Back then, stretching the floor wasn’t as much of a necessity as it is now. Also, teams didn’t value small ball nearly as much as they do now. Could that Lakers frontcourt have broken the trend, or would the league’s shooting evolution have limited their effectiveness? We’ll honestly never know, but it’s something worth pondering.

If X Team(s) Had Just Been Healthy…

Every season has that one team that many wonder what would have been had a certain player not gotten hurt. In 2009, the obvious injury to turn to was Kevin Garnett’s. The Celtics that year looked as good as ever until Garnett went down with a season-ending knee injury.

Boston did well without him, but Garnett’s injury left fans with unfulfilled desires. Perhaps the Celtics could have won it all had Garnett been available, but his injury was on them. Reportedly, the organization knew Garnett had bone spurs in his knee before the season started and played him hoping he’d be fine. Had they been more cautious, maybe they’d have 18 banners right now. This shows that when you’re a contender, you should take proper precautions for when the real games begin.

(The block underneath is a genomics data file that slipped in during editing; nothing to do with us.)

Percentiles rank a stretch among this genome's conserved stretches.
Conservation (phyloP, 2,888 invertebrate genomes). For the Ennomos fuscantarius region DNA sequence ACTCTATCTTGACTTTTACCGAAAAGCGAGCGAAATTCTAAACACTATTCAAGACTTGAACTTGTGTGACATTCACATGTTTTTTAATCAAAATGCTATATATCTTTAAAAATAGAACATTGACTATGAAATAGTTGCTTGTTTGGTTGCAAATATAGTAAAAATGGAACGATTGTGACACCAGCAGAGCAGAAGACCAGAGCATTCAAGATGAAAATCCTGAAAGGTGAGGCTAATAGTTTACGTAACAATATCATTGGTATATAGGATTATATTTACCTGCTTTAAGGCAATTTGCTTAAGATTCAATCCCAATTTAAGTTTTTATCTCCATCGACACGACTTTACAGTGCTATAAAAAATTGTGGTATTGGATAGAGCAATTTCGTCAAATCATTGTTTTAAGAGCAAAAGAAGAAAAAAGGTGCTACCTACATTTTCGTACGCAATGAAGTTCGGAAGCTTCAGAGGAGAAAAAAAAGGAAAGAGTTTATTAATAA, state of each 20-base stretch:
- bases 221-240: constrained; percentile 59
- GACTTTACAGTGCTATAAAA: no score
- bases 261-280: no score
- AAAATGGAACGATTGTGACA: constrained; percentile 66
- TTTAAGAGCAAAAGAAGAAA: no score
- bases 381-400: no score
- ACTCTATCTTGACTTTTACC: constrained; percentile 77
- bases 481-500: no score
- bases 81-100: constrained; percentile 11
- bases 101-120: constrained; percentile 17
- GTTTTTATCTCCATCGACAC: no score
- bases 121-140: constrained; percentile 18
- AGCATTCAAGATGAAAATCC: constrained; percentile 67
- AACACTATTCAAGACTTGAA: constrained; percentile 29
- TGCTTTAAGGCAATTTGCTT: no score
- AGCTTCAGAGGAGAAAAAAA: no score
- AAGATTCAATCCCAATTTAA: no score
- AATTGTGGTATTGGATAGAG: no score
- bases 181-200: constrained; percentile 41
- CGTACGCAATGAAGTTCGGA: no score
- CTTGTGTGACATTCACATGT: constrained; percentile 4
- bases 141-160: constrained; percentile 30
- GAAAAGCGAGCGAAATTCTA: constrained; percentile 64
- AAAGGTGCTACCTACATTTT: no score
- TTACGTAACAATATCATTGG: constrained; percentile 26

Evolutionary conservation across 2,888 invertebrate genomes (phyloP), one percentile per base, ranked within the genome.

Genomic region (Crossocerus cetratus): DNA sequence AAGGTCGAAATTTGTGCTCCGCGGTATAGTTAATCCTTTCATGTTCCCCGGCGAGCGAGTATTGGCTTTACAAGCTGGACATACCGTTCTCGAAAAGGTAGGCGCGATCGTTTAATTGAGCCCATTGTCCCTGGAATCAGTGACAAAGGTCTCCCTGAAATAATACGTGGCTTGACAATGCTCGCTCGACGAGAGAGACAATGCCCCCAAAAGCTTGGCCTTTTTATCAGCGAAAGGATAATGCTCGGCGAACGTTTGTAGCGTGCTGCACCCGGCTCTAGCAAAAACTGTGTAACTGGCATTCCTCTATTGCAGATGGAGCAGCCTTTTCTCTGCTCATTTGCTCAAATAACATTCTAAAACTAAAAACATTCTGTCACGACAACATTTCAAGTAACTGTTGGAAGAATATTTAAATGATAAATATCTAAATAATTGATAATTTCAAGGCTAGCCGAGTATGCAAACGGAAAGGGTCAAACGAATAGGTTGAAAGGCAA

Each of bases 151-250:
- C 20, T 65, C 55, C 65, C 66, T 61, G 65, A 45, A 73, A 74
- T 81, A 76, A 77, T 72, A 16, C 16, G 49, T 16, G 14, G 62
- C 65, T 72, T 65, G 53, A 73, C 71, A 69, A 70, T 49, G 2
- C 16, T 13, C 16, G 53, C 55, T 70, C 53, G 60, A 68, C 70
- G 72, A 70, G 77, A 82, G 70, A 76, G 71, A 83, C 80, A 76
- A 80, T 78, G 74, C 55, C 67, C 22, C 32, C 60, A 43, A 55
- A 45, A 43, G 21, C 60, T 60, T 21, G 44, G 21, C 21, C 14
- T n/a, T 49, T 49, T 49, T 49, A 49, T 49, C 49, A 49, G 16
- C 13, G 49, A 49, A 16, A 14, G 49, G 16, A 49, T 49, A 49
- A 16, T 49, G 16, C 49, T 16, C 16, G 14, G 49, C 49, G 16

Besides, the Celtics weren’t the ones victimized the most by injuries. The ones that came the closest to beating the Lakers were, and that team was the Houston Rockets.

Many forget that the Rockets were expected to be title contenders leading up to that season. They had Tracy McGrady and Yao Ming leading the way, but after they stole the player formerly known as Ron Artest from the Kings, expectations were sky high in H-Town.